Hopalong watched him go and then went to the nearest place where he could get something to eat. In due time, having disposed of a square meal, Hopalong called for a drink and a cigar, and sat quietly smoking for nearly half an hour, so lost in thought that his cigar went out repeatedly. As he reviewed his disastrous play at faro many small details came to him and now he found them interesting. The dealer was not a master at his trade and Hopalong had seen many better; in fact the man was not even second class, and this fact hurt his pride. He had played a careful game, and the great majority of his small bets had won—it was only when he risked twenty or thirty dollars that he lost. The only big bet that he had been at all lucky on was one where doubles showed on the turn and he had been split, losing half of his stake. But when he had played his last fifty dollars on the Jack, open, the final blow fell and he had left the table in disgust.
Why were n't there cue-cards, so the players could keep their own tally of the cards instead of having to depend on the cue-box kept by the case-keeper? This made him suspicious; a crooked dealer and case-keeper can trim a big bet at will, unless the players keep their own cases or are exceptionally wise; and even then a really good dealer will get away with his play nine times out of ten. While he seldom played a system, he had backed one that morning; but he was cured of that weakness now. If the game were square he figured he could get at least an even break; if crooked, nothing but a gun could beat it, and he had a very good gun. When he thought of the gun, he reviewed the arrangement of the room and estimated the weight of the rough, deal table on which rested the faro layout. He smiled and turned to the bartender. "Hey, barkeeper! Got any paper an' a pencil?"
After some rummaging the taciturn dispenser of liquid forget-it produced the articles in question and Hopalong, drawing some hurried lines, paid his bill, treated, kept the pencil and headed for the faro game across the street.
When he entered the room the table was deserted and he nodded to the dealer as he seated himself at the right of the case-keeper, who now took his place, and opposite the dealer and the lookout. He was not surprised to find no other players in the room, for the hour was wrong; later in the afternoon there would be many and at night the place would be crowded. This suited him perfectly and he settled himself to begin playing.
When the deck was shuffled and placed in the deal box Hopalong put his ruled paper in front of him on the table, tallied once against the King for the soda card and started to play quarters and half dollars. He caught the fugitive look that passed between the men as they saw his cue-card but he gave no sign of having observed it. After that he never looked up from the cards while his bets were small. Two deals did not alter his money much and he knew that so far the game was straight. If it were not to remain straight the crookedness would not come more than once in a deal if the frame-up was "single-odd" and then not until the bet was large enough to practically break him. His high-card play ran in his favor and kept him gradually drawing ahead. He lost twice in calling the last turn and guessed it right once, at four to one, which made him win in that department of the game.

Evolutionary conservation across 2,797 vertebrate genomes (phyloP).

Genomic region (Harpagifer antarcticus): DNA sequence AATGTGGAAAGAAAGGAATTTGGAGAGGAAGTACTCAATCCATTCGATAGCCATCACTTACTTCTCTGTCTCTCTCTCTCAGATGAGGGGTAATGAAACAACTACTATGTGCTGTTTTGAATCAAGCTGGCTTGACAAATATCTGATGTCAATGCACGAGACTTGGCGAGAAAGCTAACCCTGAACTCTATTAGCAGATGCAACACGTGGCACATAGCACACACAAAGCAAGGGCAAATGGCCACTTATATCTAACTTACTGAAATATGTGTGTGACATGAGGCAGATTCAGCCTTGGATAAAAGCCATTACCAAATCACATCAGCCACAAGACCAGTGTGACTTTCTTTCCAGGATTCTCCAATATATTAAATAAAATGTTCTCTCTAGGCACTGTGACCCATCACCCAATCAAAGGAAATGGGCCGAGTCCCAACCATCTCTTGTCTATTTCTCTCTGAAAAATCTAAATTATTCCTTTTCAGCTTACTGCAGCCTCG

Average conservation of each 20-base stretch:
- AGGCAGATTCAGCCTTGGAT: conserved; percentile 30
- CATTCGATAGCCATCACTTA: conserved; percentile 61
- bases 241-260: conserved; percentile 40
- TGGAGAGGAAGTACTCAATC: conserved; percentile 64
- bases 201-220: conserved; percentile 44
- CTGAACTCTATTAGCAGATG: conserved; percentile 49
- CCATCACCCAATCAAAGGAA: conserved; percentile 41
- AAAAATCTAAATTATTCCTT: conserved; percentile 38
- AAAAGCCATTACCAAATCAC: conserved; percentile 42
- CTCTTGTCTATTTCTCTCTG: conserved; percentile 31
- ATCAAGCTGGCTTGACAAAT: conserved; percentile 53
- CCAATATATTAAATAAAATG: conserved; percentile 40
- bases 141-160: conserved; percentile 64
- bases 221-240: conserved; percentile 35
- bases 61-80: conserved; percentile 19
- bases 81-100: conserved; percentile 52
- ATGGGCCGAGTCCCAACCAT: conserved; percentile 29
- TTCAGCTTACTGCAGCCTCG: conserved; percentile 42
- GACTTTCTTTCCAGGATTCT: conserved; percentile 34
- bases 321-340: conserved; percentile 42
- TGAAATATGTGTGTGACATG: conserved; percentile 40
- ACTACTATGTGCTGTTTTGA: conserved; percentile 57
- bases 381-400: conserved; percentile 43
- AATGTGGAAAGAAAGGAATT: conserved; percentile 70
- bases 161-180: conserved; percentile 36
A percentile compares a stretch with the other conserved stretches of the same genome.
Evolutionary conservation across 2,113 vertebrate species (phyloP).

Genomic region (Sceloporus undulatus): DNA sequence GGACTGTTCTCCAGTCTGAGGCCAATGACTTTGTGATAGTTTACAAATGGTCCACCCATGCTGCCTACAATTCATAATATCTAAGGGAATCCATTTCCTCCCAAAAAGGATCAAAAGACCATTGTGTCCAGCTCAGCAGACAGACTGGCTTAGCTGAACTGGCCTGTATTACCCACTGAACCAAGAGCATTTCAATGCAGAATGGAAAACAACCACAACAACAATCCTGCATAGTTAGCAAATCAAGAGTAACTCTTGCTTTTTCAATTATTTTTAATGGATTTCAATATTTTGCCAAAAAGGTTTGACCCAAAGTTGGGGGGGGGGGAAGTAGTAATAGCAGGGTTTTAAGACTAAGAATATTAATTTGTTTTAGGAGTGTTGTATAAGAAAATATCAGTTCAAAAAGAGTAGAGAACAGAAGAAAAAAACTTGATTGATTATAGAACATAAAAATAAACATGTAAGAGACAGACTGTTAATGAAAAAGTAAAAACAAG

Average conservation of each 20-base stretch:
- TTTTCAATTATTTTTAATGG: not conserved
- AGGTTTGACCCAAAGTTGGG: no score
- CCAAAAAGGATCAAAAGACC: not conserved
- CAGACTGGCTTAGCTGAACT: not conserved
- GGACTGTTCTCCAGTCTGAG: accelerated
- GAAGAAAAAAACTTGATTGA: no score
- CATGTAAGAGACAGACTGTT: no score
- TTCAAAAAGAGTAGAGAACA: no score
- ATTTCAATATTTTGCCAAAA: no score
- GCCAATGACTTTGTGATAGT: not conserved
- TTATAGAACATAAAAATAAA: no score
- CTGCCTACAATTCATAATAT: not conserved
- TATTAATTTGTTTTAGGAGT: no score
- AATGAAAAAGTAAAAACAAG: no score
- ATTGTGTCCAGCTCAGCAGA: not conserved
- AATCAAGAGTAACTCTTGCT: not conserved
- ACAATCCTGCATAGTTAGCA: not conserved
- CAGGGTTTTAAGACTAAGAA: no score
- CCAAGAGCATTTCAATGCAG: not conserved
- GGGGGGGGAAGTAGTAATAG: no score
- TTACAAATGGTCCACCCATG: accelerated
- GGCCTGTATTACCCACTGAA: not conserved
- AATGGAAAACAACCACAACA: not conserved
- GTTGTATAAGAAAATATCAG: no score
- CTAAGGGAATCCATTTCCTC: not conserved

When the fifth deal began he was quite a little ahead and his play became bolder, some of the bets going as high as ten dollars. He broke even and then played heavier on the following deal. His first high bet, twenty dollars, was on the eight, open, only one eight having shown. Double eights showed on the next turn and he was split, losing half the stake.
It was about this time that the look-out discovered that Mr. Cassidy was getting a little excited and several times had nearly forgotten to keep his cases. This information was cautiously passed to the dealer and case-keeper and from then on they evinced a little more interest in the game. Finally the player, after studying his cue-card, placed fifty dollars on the Queen, open, and coppered the deuce, a case-card, and then put ten more on the high card. This came in the middle of the game and he was prepared for trouble as the turn was made, but fortune was kind to him and he raked in sixty dollars. He was mildly surprised that he had won, but explained it to himself by thinking that the stakes were not yet high enough. From then on he was keenly alert, for the crookedness would come soon if it ever did, but he strung small sums on the next dozen turns and waited for a new deal before plunging.
As the dealer shuffled the cards the door opened and closed noisily and a surprised and doubting voice exclaimed: "Ain't you Hopalong Cassidy? Cassidy, of th' Bar-20?"
Hopalong glanced up swiftly and back to the cards again: "Yes; what of it?"
"Oh, nothin'. I saw you onct an' I wondered if I was right."
"Ain't got time now; see you later, mebby. You might stick around outside so I can borrow some money if I go broke." The man who knew Mr. Cassidy silently faded, but did not stick around, thereby proving that the player knew human nature and also how to get rid of a pest.
When the dealer heard the name he glanced keenly at the owner of it, exchanged significant looks with the case-keeper and faltered for an instant as he shoved the cards together. He was not sure that he had shuffled them right, and an anxious look came into his eyes as he realized that the deal must go on. It was far from reassuring to set out to cheat a man so well known for expert short-gun work as the Bar-20 puncher and he wished he could be relieved. There was no other dealer around at that time of the day and he had to go through with it. He did not dare to shuffle again and chance losing the card beyond hope, and for the reason that the player was watching him like a hawk.